Alabama vehicles could soon be sporting tags featuring the rattlesnake emblem and "Don't Tread on Me" warning popular with tea party groups.
A Montgomery-based organization founded by Alabama Chief Justice Roy Moore, the Foundation for Moral Law, is trying to get 1,000 people to pre-order the tags. That's how many pre-orders are required for the state to begin making the tags. The tags cost $50, with $41.25 going to the foundation. It says it will use the money to defend the Alabama and U.S. constitutions.
Circuit clerks' offices are going to reopen on Wednesdays.
Alabama Chief Justice Roy Moore has issued an order saying the offices will be open to the public each day effective July 1.
Moore ordered the offices closed to the public on Wednesday beginning in March 2013 because he said understaffing had put the offices behind on recording and filing cases. The employees used Wednesdays to catch up. Now Moore says the backlog in paperwork has been reduced and judges have told them the offices are ready to resume a normal schedule.
Chief Justice Roy Moore says Alabama's secretary of state should have been required to determine whether President Obama was born in the United States and qualified to be on the state ballot in 2012. The all-Republican Alabama Supreme Court on Friday upheld a lower court's dismissal of a case that sought to require the secretary of state to demand a birth certificate from presidential candidates. Moore and Justice Tom Parker dissented. Moore writes the secretary of state is a gatekeeper and has a duty to determine if candidates are natural-born U.S. citizens.
Advocates of rewriting Alabama's 113-year-old Constitution say they are not giving up even though the process has stalled.
The Legislature has been working since 2011 to rewrite the Constitution article by article. A Senate committee delayed action on four proposed articles after Supreme Court Chief Justice Roy Moore and Justice Tom Parker issued advisory opinions questioning the legality of the process.
Known for fighting to display the Ten Commandments in his state's judicial building, Alabama's chief justice is jumping into the national gay marriage debate. Roy Moore has sent letters to all 50 governors urging them to get their legislatures to call for a convention to add an amendment to the U.S. Constitution recognizing only unions between one man and one woman. Moore says the country's moral foundation is under attack, and a state-initiated convention under Article V of the Constitution is the only way to stop it. An Article V convention has never been held.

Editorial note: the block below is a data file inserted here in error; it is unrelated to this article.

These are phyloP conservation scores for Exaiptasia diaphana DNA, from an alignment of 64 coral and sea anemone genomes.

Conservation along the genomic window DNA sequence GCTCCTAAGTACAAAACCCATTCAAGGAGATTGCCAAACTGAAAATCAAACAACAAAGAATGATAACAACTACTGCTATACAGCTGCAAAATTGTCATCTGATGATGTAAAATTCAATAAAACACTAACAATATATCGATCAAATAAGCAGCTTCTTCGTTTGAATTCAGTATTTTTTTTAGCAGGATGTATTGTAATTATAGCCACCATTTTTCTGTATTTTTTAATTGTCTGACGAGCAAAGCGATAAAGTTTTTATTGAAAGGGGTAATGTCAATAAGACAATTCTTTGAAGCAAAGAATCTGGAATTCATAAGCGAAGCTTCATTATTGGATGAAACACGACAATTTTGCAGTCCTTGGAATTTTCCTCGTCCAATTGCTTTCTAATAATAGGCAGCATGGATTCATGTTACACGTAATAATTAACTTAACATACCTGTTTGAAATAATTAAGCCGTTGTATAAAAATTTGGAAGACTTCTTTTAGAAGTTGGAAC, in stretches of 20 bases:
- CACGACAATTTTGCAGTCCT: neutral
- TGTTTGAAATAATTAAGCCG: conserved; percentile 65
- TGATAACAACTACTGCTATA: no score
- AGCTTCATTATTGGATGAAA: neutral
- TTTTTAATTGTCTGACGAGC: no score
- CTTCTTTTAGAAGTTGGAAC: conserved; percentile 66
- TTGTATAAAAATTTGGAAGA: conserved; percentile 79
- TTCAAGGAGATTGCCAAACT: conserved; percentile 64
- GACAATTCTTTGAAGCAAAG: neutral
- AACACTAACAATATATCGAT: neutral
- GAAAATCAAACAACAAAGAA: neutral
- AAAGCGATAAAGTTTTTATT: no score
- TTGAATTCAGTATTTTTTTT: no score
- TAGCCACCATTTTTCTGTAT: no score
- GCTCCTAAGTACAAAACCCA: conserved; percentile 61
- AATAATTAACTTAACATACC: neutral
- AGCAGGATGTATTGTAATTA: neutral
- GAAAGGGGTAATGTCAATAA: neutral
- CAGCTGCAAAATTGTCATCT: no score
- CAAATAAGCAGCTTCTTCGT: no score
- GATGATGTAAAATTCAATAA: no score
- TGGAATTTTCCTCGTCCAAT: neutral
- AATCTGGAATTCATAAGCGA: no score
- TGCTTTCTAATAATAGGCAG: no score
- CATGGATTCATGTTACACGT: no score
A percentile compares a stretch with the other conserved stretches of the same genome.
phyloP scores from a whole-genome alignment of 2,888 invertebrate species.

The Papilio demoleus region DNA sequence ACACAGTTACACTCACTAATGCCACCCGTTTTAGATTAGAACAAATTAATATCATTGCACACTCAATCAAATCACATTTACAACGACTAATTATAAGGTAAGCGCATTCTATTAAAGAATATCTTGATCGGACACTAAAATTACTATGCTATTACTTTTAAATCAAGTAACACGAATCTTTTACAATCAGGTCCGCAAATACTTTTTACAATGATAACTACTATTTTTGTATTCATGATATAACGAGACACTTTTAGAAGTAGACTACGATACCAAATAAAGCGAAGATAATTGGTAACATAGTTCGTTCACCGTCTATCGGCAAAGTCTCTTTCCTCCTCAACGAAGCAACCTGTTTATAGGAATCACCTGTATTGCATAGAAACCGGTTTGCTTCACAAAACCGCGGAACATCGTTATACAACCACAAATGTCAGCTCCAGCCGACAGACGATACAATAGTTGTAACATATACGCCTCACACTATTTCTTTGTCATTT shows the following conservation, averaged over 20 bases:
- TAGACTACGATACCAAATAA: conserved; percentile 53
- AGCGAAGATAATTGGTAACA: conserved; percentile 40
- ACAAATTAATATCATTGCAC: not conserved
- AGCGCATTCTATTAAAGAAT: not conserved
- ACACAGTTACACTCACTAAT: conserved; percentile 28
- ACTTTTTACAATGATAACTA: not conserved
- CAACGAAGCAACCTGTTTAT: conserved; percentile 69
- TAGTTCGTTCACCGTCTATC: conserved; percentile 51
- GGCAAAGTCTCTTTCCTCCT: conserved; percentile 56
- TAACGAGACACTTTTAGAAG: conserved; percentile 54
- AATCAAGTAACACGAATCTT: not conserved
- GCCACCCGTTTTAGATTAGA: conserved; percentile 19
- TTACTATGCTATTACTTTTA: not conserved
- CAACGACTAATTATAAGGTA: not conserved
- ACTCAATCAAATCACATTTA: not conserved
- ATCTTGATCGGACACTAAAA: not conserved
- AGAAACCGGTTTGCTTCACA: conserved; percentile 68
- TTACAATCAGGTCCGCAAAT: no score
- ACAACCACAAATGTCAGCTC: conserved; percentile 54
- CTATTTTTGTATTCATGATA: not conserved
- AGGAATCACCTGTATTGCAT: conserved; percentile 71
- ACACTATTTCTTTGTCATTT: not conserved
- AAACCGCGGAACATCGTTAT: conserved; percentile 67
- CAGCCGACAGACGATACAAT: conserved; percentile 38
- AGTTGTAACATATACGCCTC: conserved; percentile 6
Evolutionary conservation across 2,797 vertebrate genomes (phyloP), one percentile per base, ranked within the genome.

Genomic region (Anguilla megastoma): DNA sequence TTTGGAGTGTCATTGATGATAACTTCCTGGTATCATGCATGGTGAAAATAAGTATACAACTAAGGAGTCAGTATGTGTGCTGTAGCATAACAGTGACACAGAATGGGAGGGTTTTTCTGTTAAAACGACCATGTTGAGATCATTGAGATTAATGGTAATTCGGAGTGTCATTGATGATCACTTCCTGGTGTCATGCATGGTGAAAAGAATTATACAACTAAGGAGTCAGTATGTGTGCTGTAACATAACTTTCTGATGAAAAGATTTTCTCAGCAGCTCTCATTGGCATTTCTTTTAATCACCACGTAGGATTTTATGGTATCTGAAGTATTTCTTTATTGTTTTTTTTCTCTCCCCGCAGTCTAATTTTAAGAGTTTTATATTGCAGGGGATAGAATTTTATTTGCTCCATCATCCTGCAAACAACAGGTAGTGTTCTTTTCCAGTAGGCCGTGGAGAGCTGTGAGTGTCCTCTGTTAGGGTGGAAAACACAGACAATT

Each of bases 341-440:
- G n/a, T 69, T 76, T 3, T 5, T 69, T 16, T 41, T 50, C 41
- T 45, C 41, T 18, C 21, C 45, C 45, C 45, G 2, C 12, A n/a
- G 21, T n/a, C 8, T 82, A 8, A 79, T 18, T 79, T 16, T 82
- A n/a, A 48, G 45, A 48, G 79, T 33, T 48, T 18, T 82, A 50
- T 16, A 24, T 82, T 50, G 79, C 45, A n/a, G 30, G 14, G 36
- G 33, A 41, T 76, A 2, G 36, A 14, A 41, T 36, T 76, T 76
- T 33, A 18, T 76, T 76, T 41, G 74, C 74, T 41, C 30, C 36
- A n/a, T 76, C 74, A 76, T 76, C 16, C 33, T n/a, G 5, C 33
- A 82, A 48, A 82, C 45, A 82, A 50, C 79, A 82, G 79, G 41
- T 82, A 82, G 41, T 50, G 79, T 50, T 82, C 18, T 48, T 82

Alabama Chief Justice Roy Moore says the state's court system has $38 million less now than when he took office for the first time in 2001.
Moore told members of the Montgomery Rotary Club Monday that the financial situation has become dire. He says there are 498 less court employees now than in 2001, and another 300 may lose their jobs under budget proposals being considered by the Legislature.
Alabama Supreme Court Chief Justice Roy Moore is to speak to the Montgomery Rotary Club about the state of the Alabama Judiciary.
Moore is scheduled to address the Rotarians at noon Monday at the RSA Activity Center at 201 Dexter Ave. in Montgomery. He will also address budget matters that affect the judiciary and are currently being discussed in the Legislature.
As chief justice Moore is also the head of the court system in Alabama.
Alabama Supreme Court Chief Justice Roy Moore has ordered that circuit and district clerk offices in Alabama be closed to the public on Wednesdays because of a financial crisis facing the court system.
The order was released Thursday. Moore ordered the clerks' offices be closed every Wednesday beginning March 20. Moore ordered clerks to place notice of the closings in public places inside and outside their offices. The chief justice said the employees of the clerks' offices would continue to work their regular office hours on Wednesdays.
Alabama's new chief justice, Roy Moore, says the judicial system is being cut out of existence.
Moore says the state General Fund appropriation for the court system is less now that when he began his first term in 2001. He said legislation passed last year to increase court fees isn't producing the revenue that state officials forecast for the courts. He predicts that Gov. Robert Bentley's proposed budget for the courts in the new fiscal year will leave a $19 million shortfall and cause more layoffs.